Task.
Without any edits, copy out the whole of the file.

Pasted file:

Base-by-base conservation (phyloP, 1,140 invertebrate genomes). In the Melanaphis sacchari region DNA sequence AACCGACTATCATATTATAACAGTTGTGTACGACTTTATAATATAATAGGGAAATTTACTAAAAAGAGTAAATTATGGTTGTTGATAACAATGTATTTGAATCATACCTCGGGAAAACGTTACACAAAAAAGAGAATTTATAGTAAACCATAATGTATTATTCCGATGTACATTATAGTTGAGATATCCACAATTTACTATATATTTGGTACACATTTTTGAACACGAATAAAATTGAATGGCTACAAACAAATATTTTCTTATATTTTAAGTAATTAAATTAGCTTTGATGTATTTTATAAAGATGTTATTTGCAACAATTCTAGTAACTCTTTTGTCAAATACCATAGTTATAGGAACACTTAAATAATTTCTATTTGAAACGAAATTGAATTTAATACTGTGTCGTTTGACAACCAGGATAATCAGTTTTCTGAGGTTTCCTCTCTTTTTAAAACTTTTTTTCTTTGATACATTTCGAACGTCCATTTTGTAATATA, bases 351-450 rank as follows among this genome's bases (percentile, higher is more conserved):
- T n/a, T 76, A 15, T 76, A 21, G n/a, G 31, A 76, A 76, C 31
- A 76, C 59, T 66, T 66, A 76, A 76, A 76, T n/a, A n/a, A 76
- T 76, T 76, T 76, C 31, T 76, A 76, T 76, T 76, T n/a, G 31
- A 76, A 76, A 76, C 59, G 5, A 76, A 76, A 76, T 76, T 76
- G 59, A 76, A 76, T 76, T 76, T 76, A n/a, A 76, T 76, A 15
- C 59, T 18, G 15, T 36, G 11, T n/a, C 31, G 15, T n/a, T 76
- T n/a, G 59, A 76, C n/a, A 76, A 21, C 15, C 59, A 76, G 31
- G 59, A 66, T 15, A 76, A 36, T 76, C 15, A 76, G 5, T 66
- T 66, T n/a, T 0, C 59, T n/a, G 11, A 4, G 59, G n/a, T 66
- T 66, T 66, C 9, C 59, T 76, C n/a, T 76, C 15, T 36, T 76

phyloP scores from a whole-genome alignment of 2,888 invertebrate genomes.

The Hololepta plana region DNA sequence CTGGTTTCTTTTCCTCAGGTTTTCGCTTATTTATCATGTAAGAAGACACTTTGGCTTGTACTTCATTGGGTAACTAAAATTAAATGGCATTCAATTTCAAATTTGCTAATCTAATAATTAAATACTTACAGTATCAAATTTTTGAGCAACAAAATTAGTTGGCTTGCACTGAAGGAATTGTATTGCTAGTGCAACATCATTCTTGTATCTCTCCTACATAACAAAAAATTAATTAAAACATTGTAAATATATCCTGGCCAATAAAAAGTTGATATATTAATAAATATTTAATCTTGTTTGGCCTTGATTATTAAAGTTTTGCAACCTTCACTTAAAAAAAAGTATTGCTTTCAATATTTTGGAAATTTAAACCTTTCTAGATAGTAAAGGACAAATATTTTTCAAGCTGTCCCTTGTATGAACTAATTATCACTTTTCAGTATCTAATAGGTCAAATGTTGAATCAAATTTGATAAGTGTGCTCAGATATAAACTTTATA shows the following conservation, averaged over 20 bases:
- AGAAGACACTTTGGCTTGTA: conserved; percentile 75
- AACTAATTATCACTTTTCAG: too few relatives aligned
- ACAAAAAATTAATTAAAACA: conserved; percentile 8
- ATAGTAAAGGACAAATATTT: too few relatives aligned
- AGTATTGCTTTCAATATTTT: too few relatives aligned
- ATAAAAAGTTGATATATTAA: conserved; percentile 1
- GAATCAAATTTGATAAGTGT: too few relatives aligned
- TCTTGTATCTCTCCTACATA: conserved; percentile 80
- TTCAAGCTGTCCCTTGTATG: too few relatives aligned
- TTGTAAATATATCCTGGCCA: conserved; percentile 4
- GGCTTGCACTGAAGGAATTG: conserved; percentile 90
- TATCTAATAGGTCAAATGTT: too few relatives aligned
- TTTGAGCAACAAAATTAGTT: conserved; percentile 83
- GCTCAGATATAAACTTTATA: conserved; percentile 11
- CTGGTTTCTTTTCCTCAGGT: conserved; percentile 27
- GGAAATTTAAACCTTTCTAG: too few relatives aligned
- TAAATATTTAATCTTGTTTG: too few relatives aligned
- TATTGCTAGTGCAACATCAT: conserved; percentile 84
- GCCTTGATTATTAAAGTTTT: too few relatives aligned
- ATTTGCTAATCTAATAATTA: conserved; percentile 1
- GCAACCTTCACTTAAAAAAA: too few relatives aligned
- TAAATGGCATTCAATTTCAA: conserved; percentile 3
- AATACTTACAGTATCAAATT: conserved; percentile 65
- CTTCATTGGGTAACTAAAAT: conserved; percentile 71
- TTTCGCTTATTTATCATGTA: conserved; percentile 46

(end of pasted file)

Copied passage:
Base-by-base conservation (phyloP, 1,140 invertebrate genomes). In the Melanaphis sacchari region DNA sequence AACCGACTATCATATTATAACAGTTGTGTACGACTTTATAATATAATAGGGAAATTTACTAAAAAGAGTAAATTATGGTTGTTGATAACAATGTATTTGAATCATACCTCGGGAAAACGTTACACAAAAAAGAGAATTTATAGTAAACCATAATGTATTATTCCGATGTACATTATAGTTGAGATATCCACAATTTACTATATATTTGGTACACATTTTTGAACACGAATAAAATTGAATGGCTACAAACAAATATTTTCTTATATTTTAAGTAATTAAATTAGCTTTGATGTATTTTATAAAGATGTTATTTGCAACAATTCTAGTAACTCTTTTGTCAAATACCATAGTTATAGGAACACTTAAATAATTTCTATTTGAAACGAAATTGAATTTAATACTGTGTCGTTTGACAACCAGGATAATCAGTTTTCTGAGGTTTCCTCTCTTTTTAAAACTTTTTTTCTTTGATACATTTCGAACGTCCATTTTGTAATATA, bases 351-450 rank as follows among this genome's bases (percentile, higher is more conserved):
- T n/a, T 76, A 15, T 76, A 21, G n/a, G 31, A 76, A 76, C 31
- A 76, C 59, T 66, T 66, A 76, A 76, A 76, T n/a, A n/a, A 76
- T 76, T 76, T 76, C 31, T 76, A 76, T 76, T 76, T n/a, G 31
- A 76, A 76, A 76, C 59, G 5, A 76, A 76, A 76, T 76, T 76
- G 59, A 76, A 76, T 76, T 76, T 76, A n/a, A 76, T 76, A 15
- C 59, T 18, G 15, T 36, G 11, T n/a, C 31, G 15, T n/a, T 76
- T n/a, G 59, A 76, C n/a, A 76, A 21, C 15, C 59, A 76, G 31
- G 59, A 66, T 15, A 76, A 36, T 76, C 15, A 76, G 5, T 66
- T 66, T n/a, T 0, C 59, T n/a, G 11, A 4, G 59, G n/a, T 66
- T 66, T 66, C 9, C 59, T 76, C n/a, T 76, C 15, T 36, T 76

phyloP scores from a whole-genome alignment of 2,888 invertebrate genomes.

The Hololepta plana region DNA sequence CTGGTTTCTTTTCCTCAGGTTTTCGCTTATTTATCATGTAAGAAGACACTTTGGCTTGTACTTCATTGGGTAACTAAAATTAAATGGCATTCAATTTCAAATTTGCTAATCTAATAATTAAATACTTACAGTATCAAATTTTTGAGCAACAAAATTAGTTGGCTTGCACTGAAGGAATTGTATTGCTAGTGCAACATCATTCTTGTATCTCTCCTACATAACAAAAAATTAATTAAAACATTGTAAATATATCCTGGCCAATAAAAAGTTGATATATTAATAAATATTTAATCTTGTTTGGCCTTGATTATTAAAGTTTTGCAACCTTCACTTAAAAAAAAGTATTGCTTTCAATATTTTGGAAATTTAAACCTTTCTAGATAGTAAAGGACAAATATTTTTCAAGCTGTCCCTTGTATGAACTAATTATCACTTTTCAGTATCTAATAGGTCAAATGTTGAATCAAATTTGATAAGTGTGCTCAGATATAAACTTTATA shows the following conservation, averaged over 20 bases:
- AGAAGACACTTTGGCTTGTA: conserved; percentile 75
- AACTAATTATCACTTTTCAG: too few relatives aligned
- ACAAAAAATTAATTAAAACA: conserved; percentile 8
- ATAGTAAAGGACAAATATTT: too few relatives aligned
- AGTATTGCTTTCAATATTTT: too few relatives aligned
- ATAAAAAGTTGATATATTAA: conserved; percentile 1
- GAATCAAATTTGATAAGTGT: too few relatives aligned
- TCTTGTATCTCTCCTACATA: conserved; percentile 80
- TTCAAGCTGTCCCTTGTATG: too few relatives aligned
- TTGTAAATATATCCTGGCCA: conserved; percentile 4
- GGCTTGCACTGAAGGAATTG: conserved; percentile 90
- TATCTAATAGGTCAAATGTT: too few relatives aligned
- TTTGAGCAACAAAATTAGTT: conserved; percentile 83
- GCTCAGATATAAACTTTATA: conserved; percentile 11
- CTGGTTTCTTTTCCTCAGGT: conserved; percentile 27
- GGAAATTTAAACCTTTCTAG: too few relatives aligned
- TAAATATTTAATCTTGTTTG: too few relatives aligned
- TATTGCTAGTGCAACATCAT: conserved; percentile 84
- GCCTTGATTATTAAAGTTTT: too few relatives aligned
- ATTTGCTAATCTAATAATTA: conserved; percentile 1
- GCAACCTTCACTTAAAAAAA: too few relatives aligned
- TAAATGGCATTCAATTTCAA: conserved; percentile 3
- AATACTTACAGTATCAAATT: conserved; percentile 65
- CTTCATTGGGTAACTAAAAT: conserved; percentile 71
- TTTCGCTTATTTATCATGTA: conserved; percentile 46